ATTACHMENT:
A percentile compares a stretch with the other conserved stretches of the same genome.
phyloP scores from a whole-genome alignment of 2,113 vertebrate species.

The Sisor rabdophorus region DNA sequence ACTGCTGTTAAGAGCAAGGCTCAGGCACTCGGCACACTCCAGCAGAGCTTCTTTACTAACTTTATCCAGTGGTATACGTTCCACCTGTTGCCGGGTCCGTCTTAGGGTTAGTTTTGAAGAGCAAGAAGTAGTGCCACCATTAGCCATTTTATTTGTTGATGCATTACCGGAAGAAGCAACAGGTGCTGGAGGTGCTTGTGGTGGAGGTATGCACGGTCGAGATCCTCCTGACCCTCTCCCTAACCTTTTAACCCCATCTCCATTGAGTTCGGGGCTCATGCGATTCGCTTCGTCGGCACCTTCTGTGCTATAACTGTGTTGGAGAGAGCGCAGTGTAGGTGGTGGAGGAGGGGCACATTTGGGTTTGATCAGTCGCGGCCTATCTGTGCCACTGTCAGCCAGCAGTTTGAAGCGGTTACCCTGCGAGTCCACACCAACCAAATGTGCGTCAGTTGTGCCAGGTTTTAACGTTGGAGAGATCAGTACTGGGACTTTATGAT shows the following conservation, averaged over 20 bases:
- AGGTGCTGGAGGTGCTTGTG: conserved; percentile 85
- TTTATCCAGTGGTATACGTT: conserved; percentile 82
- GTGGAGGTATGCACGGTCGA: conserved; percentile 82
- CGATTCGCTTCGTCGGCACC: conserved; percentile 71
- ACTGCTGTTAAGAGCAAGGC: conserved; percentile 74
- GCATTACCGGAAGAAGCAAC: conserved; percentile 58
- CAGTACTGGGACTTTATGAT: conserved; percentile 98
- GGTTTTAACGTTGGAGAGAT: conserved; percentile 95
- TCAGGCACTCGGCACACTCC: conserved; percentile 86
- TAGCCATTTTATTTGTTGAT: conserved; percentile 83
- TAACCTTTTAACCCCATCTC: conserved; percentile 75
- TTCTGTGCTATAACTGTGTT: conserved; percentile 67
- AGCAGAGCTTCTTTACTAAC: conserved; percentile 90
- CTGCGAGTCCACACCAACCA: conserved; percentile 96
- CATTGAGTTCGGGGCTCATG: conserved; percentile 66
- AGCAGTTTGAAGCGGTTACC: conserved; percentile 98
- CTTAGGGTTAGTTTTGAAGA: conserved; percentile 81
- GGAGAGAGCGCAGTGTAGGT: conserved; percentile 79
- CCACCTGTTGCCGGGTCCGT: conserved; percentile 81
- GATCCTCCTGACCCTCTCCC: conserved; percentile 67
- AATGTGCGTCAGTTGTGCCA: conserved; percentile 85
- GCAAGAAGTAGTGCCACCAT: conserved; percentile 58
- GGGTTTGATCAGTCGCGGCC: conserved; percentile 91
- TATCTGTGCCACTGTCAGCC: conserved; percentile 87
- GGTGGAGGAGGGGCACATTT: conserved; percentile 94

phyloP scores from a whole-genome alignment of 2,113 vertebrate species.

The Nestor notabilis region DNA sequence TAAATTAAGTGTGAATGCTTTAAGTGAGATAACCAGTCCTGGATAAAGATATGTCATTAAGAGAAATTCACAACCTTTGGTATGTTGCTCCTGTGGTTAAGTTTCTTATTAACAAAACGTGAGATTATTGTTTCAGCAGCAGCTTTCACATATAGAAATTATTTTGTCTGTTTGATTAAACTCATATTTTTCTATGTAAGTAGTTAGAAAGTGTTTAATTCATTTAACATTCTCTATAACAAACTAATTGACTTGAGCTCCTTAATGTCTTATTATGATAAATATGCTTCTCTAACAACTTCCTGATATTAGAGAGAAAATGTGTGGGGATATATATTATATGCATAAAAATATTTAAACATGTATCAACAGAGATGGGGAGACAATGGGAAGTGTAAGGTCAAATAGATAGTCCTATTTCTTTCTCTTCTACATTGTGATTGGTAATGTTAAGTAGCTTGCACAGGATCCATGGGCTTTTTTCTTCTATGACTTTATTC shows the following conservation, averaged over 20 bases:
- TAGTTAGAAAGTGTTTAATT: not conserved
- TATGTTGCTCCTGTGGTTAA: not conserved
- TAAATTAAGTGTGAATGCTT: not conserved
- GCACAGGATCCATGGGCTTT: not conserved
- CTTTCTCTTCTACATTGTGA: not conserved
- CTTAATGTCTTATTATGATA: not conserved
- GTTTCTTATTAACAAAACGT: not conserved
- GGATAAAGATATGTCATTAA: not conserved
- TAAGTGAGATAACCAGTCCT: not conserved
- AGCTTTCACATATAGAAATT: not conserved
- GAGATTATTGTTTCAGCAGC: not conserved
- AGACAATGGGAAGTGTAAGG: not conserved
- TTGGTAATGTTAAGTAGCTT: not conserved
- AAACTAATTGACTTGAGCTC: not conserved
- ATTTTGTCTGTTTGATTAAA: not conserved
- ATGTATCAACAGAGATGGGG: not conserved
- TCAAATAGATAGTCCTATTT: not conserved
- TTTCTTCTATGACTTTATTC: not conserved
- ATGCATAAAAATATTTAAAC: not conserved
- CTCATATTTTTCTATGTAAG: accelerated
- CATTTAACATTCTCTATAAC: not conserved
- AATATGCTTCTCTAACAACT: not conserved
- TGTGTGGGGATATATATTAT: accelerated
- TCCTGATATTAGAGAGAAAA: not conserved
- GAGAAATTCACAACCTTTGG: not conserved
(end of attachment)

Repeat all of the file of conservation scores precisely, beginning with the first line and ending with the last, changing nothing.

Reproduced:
A percentile compares a stretch with the other conserved stretches of the same genome.
phyloP scores from a whole-genome alignment of 2,113 vertebrate species.

The Sisor rabdophorus region DNA sequence ACTGCTGTTAAGAGCAAGGCTCAGGCACTCGGCACACTCCAGCAGAGCTTCTTTACTAACTTTATCCAGTGGTATACGTTCCACCTGTTGCCGGGTCCGTCTTAGGGTTAGTTTTGAAGAGCAAGAAGTAGTGCCACCATTAGCCATTTTATTTGTTGATGCATTACCGGAAGAAGCAACAGGTGCTGGAGGTGCTTGTGGTGGAGGTATGCACGGTCGAGATCCTCCTGACCCTCTCCCTAACCTTTTAACCCCATCTCCATTGAGTTCGGGGCTCATGCGATTCGCTTCGTCGGCACCTTCTGTGCTATAACTGTGTTGGAGAGAGCGCAGTGTAGGTGGTGGAGGAGGGGCACATTTGGGTTTGATCAGTCGCGGCCTATCTGTGCCACTGTCAGCCAGCAGTTTGAAGCGGTTACCCTGCGAGTCCACACCAACCAAATGTGCGTCAGTTGTGCCAGGTTTTAACGTTGGAGAGATCAGTACTGGGACTTTATGAT shows the following conservation, averaged over 20 bases:
- AGGTGCTGGAGGTGCTTGTG: conserved; percentile 85
- TTTATCCAGTGGTATACGTT: conserved; percentile 82
- GTGGAGGTATGCACGGTCGA: conserved; percentile 82
- CGATTCGCTTCGTCGGCACC: conserved; percentile 71
- ACTGCTGTTAAGAGCAAGGC: conserved; percentile 74
- GCATTACCGGAAGAAGCAAC: conserved; percentile 58
- CAGTACTGGGACTTTATGAT: conserved; percentile 98
- GGTTTTAACGTTGGAGAGAT: conserved; percentile 95
- TCAGGCACTCGGCACACTCC: conserved; percentile 86
- TAGCCATTTTATTTGTTGAT: conserved; percentile 83
- TAACCTTTTAACCCCATCTC: conserved; percentile 75
- TTCTGTGCTATAACTGTGTT: conserved; percentile 67
- AGCAGAGCTTCTTTACTAAC: conserved; percentile 90
- CTGCGAGTCCACACCAACCA: conserved; percentile 96
- CATTGAGTTCGGGGCTCATG: conserved; percentile 66
- AGCAGTTTGAAGCGGTTACC: conserved; percentile 98
- CTTAGGGTTAGTTTTGAAGA: conserved; percentile 81
- GGAGAGAGCGCAGTGTAGGT: conserved; percentile 79
- CCACCTGTTGCCGGGTCCGT: conserved; percentile 81
- GATCCTCCTGACCCTCTCCC: conserved; percentile 67
- AATGTGCGTCAGTTGTGCCA: conserved; percentile 85
- GCAAGAAGTAGTGCCACCAT: conserved; percentile 58
- GGGTTTGATCAGTCGCGGCC: conserved; percentile 91
- TATCTGTGCCACTGTCAGCC: conserved; percentile 87
- GGTGGAGGAGGGGCACATTT: conserved; percentile 94

phyloP scores from a whole-genome alignment of 2,113 vertebrate species.

The Nestor notabilis region DNA sequence TAAATTAAGTGTGAATGCTTTAAGTGAGATAACCAGTCCTGGATAAAGATATGTCATTAAGAGAAATTCACAACCTTTGGTATGTTGCTCCTGTGGTTAAGTTTCTTATTAACAAAACGTGAGATTATTGTTTCAGCAGCAGCTTTCACATATAGAAATTATTTTGTCTGTTTGATTAAACTCATATTTTTCTATGTAAGTAGTTAGAAAGTGTTTAATTCATTTAACATTCTCTATAACAAACTAATTGACTTGAGCTCCTTAATGTCTTATTATGATAAATATGCTTCTCTAACAACTTCCTGATATTAGAGAGAAAATGTGTGGGGATATATATTATATGCATAAAAATATTTAAACATGTATCAACAGAGATGGGGAGACAATGGGAAGTGTAAGGTCAAATAGATAGTCCTATTTCTTTCTCTTCTACATTGTGATTGGTAATGTTAAGTAGCTTGCACAGGATCCATGGGCTTTTTTCTTCTATGACTTTATTC shows the following conservation, averaged over 20 bases:
- TAGTTAGAAAGTGTTTAATT: not conserved
- TATGTTGCTCCTGTGGTTAA: not conserved
- TAAATTAAGTGTGAATGCTT: not conserved
- GCACAGGATCCATGGGCTTT: not conserved
- CTTTCTCTTCTACATTGTGA: not conserved
- CTTAATGTCTTATTATGATA: not conserved
- GTTTCTTATTAACAAAACGT: not conserved
- GGATAAAGATATGTCATTAA: not conserved
- TAAGTGAGATAACCAGTCCT: not conserved
- AGCTTTCACATATAGAAATT: not conserved
- GAGATTATTGTTTCAGCAGC: not conserved
- AGACAATGGGAAGTGTAAGG: not conserved
- TTGGTAATGTTAAGTAGCTT: not conserved
- AAACTAATTGACTTGAGCTC: not conserved
- ATTTTGTCTGTTTGATTAAA: not conserved
- ATGTATCAACAGAGATGGGG: not conserved
- TCAAATAGATAGTCCTATTT: not conserved
- TTTCTTCTATGACTTTATTC: not conserved
- ATGCATAAAAATATTTAAAC: not conserved
- CTCATATTTTTCTATGTAAG: accelerated
- CATTTAACATTCTCTATAAC: not conserved
- AATATGCTTCTCTAACAACT: not conserved
- TGTGTGGGGATATATATTAT: accelerated
- TCCTGATATTAGAGAGAAAA: not conserved
- GAGAAATTCACAACCTTTGG: not conserved